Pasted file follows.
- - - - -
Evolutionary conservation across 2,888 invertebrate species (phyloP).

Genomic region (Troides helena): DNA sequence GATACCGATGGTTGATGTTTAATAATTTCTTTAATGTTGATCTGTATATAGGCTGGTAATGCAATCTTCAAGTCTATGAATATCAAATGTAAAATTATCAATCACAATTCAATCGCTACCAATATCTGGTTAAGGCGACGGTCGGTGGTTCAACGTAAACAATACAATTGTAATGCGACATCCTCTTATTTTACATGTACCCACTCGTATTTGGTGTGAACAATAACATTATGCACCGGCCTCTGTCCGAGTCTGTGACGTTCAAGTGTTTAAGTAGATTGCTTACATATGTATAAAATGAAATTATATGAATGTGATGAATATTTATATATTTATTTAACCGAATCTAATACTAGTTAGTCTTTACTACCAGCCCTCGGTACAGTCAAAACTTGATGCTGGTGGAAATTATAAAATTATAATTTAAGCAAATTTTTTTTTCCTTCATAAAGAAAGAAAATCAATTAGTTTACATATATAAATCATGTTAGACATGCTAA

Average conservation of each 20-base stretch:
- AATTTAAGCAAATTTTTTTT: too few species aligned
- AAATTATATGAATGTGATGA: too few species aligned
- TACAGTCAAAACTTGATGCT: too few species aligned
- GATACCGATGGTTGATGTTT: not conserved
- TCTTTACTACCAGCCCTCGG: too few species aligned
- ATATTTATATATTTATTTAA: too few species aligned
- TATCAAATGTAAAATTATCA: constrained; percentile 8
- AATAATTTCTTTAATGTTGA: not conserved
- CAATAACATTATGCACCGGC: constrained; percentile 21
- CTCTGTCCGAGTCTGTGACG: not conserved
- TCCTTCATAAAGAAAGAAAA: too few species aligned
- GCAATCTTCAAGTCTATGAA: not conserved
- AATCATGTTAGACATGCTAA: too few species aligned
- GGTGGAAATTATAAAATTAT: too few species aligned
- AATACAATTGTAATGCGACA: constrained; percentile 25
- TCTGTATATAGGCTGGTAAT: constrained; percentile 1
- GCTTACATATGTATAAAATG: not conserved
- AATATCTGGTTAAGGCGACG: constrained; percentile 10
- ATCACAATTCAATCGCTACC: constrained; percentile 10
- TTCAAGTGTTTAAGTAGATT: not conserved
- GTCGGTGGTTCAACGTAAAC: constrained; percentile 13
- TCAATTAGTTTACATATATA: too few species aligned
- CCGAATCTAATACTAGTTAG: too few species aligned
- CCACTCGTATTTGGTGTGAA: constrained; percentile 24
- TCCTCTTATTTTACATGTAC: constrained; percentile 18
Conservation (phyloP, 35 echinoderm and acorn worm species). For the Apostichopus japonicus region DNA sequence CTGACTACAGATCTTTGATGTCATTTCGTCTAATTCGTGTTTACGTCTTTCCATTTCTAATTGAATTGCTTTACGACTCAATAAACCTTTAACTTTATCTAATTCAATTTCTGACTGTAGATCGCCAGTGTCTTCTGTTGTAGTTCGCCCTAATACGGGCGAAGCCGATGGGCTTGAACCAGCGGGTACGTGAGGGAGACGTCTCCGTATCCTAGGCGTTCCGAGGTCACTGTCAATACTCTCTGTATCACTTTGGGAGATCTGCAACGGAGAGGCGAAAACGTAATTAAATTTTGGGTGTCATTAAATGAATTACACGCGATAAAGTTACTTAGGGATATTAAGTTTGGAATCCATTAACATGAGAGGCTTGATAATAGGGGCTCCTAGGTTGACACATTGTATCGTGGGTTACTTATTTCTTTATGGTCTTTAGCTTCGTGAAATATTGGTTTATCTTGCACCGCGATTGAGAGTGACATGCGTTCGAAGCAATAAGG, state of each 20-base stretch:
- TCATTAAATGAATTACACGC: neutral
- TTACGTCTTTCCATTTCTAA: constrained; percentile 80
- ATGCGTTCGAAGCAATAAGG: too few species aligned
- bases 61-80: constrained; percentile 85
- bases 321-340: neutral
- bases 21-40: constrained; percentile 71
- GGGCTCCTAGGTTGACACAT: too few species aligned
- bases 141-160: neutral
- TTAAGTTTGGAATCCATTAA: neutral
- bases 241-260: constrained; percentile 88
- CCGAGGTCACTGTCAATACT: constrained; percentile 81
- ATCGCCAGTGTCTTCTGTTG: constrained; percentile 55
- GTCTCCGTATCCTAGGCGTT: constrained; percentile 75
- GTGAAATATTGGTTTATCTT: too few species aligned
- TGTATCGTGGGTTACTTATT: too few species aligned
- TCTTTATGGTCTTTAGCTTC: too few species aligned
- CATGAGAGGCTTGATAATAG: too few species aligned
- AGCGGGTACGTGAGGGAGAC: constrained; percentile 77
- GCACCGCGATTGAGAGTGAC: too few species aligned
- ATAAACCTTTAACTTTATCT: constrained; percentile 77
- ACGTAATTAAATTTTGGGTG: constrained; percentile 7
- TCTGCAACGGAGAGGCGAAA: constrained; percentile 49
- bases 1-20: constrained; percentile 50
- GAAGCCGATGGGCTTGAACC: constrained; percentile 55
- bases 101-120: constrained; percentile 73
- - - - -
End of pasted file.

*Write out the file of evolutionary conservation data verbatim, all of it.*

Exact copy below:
Evolutionary conservation across 2,888 invertebrate species (phyloP).

Genomic region (Troides helena): DNA sequence GATACCGATGGTTGATGTTTAATAATTTCTTTAATGTTGATCTGTATATAGGCTGGTAATGCAATCTTCAAGTCTATGAATATCAAATGTAAAATTATCAATCACAATTCAATCGCTACCAATATCTGGTTAAGGCGACGGTCGGTGGTTCAACGTAAACAATACAATTGTAATGCGACATCCTCTTATTTTACATGTACCCACTCGTATTTGGTGTGAACAATAACATTATGCACCGGCCTCTGTCCGAGTCTGTGACGTTCAAGTGTTTAAGTAGATTGCTTACATATGTATAAAATGAAATTATATGAATGTGATGAATATTTATATATTTATTTAACCGAATCTAATACTAGTTAGTCTTTACTACCAGCCCTCGGTACAGTCAAAACTTGATGCTGGTGGAAATTATAAAATTATAATTTAAGCAAATTTTTTTTTCCTTCATAAAGAAAGAAAATCAATTAGTTTACATATATAAATCATGTTAGACATGCTAA

Average conservation of each 20-base stretch:
- AATTTAAGCAAATTTTTTTT: too few species aligned
- AAATTATATGAATGTGATGA: too few species aligned
- TACAGTCAAAACTTGATGCT: too few species aligned
- GATACCGATGGTTGATGTTT: not conserved
- TCTTTACTACCAGCCCTCGG: too few species aligned
- ATATTTATATATTTATTTAA: too few species aligned
- TATCAAATGTAAAATTATCA: constrained; percentile 8
- AATAATTTCTTTAATGTTGA: not conserved
- CAATAACATTATGCACCGGC: constrained; percentile 21
- CTCTGTCCGAGTCTGTGACG: not conserved
- TCCTTCATAAAGAAAGAAAA: too few species aligned
- GCAATCTTCAAGTCTATGAA: not conserved
- AATCATGTTAGACATGCTAA: too few species aligned
- GGTGGAAATTATAAAATTAT: too few species aligned
- AATACAATTGTAATGCGACA: constrained; percentile 25
- TCTGTATATAGGCTGGTAAT: constrained; percentile 1
- GCTTACATATGTATAAAATG: not conserved
- AATATCTGGTTAAGGCGACG: constrained; percentile 10
- ATCACAATTCAATCGCTACC: constrained; percentile 10
- TTCAAGTGTTTAAGTAGATT: not conserved
- GTCGGTGGTTCAACGTAAAC: constrained; percentile 13
- TCAATTAGTTTACATATATA: too few species aligned
- CCGAATCTAATACTAGTTAG: too few species aligned
- CCACTCGTATTTGGTGTGAA: constrained; percentile 24
- TCCTCTTATTTTACATGTAC: constrained; percentile 18
Conservation (phyloP, 35 echinoderm and acorn worm species). For the Apostichopus japonicus region DNA sequence CTGACTACAGATCTTTGATGTCATTTCGTCTAATTCGTGTTTACGTCTTTCCATTTCTAATTGAATTGCTTTACGACTCAATAAACCTTTAACTTTATCTAATTCAATTTCTGACTGTAGATCGCCAGTGTCTTCTGTTGTAGTTCGCCCTAATACGGGCGAAGCCGATGGGCTTGAACCAGCGGGTACGTGAGGGAGACGTCTCCGTATCCTAGGCGTTCCGAGGTCACTGTCAATACTCTCTGTATCACTTTGGGAGATCTGCAACGGAGAGGCGAAAACGTAATTAAATTTTGGGTGTCATTAAATGAATTACACGCGATAAAGTTACTTAGGGATATTAAGTTTGGAATCCATTAACATGAGAGGCTTGATAATAGGGGCTCCTAGGTTGACACATTGTATCGTGGGTTACTTATTTCTTTATGGTCTTTAGCTTCGTGAAATATTGGTTTATCTTGCACCGCGATTGAGAGTGACATGCGTTCGAAGCAATAAGG, state of each 20-base stretch:
- TCATTAAATGAATTACACGC: neutral
- TTACGTCTTTCCATTTCTAA: constrained; percentile 80
- ATGCGTTCGAAGCAATAAGG: too few species aligned
- bases 61-80: constrained; percentile 85
- bases 321-340: neutral
- bases 21-40: constrained; percentile 71
- GGGCTCCTAGGTTGACACAT: too few species aligned
- bases 141-160: neutral
- TTAAGTTTGGAATCCATTAA: neutral
- bases 241-260: constrained; percentile 88
- CCGAGGTCACTGTCAATACT: constrained; percentile 81
- ATCGCCAGTGTCTTCTGTTG: constrained; percentile 55
- GTCTCCGTATCCTAGGCGTT: constrained; percentile 75
- GTGAAATATTGGTTTATCTT: too few species aligned
- TGTATCGTGGGTTACTTATT: too few species aligned
- TCTTTATGGTCTTTAGCTTC: too few species aligned
- CATGAGAGGCTTGATAATAG: too few species aligned
- AGCGGGTACGTGAGGGAGAC: constrained; percentile 77
- GCACCGCGATTGAGAGTGAC: too few species aligned
- ATAAACCTTTAACTTTATCT: constrained; percentile 77
- ACGTAATTAAATTTTGGGTG: constrained; percentile 7
- TCTGCAACGGAGAGGCGAAA: constrained; percentile 49
- bases 1-20: constrained; percentile 50
- GAAGCCGATGGGCTTGAACC: constrained; percentile 55
- bases 101-120: constrained; percentile 73